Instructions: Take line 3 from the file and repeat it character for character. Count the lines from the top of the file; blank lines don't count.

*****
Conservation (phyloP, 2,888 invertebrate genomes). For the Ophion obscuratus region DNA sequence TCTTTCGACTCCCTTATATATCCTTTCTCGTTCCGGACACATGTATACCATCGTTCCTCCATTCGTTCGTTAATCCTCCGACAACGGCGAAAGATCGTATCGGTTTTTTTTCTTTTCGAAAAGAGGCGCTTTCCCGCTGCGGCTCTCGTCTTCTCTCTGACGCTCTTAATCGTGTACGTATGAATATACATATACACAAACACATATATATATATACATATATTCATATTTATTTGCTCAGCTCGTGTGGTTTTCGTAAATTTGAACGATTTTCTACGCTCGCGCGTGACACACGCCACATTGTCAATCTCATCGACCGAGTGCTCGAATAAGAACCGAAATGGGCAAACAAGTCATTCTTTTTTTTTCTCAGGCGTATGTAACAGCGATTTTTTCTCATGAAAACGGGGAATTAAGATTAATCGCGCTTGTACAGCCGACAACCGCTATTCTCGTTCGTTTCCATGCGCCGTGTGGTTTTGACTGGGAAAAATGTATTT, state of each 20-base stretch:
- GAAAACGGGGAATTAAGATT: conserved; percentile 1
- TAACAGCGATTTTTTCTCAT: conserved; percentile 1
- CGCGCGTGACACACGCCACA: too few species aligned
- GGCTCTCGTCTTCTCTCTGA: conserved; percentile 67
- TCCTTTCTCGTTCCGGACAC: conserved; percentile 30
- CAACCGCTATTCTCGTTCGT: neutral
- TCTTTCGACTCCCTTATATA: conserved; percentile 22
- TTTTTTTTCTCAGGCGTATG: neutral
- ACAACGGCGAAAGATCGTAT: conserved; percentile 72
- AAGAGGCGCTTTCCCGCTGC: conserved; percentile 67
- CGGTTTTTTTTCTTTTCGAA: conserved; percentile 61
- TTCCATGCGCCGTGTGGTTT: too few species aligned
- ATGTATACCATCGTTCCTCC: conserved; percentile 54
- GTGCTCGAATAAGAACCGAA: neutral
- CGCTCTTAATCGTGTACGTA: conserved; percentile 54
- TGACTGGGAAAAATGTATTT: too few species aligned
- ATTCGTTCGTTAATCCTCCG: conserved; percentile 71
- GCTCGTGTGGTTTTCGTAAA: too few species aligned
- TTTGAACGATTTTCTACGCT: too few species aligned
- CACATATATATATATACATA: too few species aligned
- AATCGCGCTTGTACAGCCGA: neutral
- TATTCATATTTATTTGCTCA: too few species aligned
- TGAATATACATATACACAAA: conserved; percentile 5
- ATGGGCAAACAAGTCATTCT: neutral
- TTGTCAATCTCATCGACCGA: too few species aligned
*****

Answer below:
- TAACAGCGATTTTTTCTCAT: conserved; percentile 1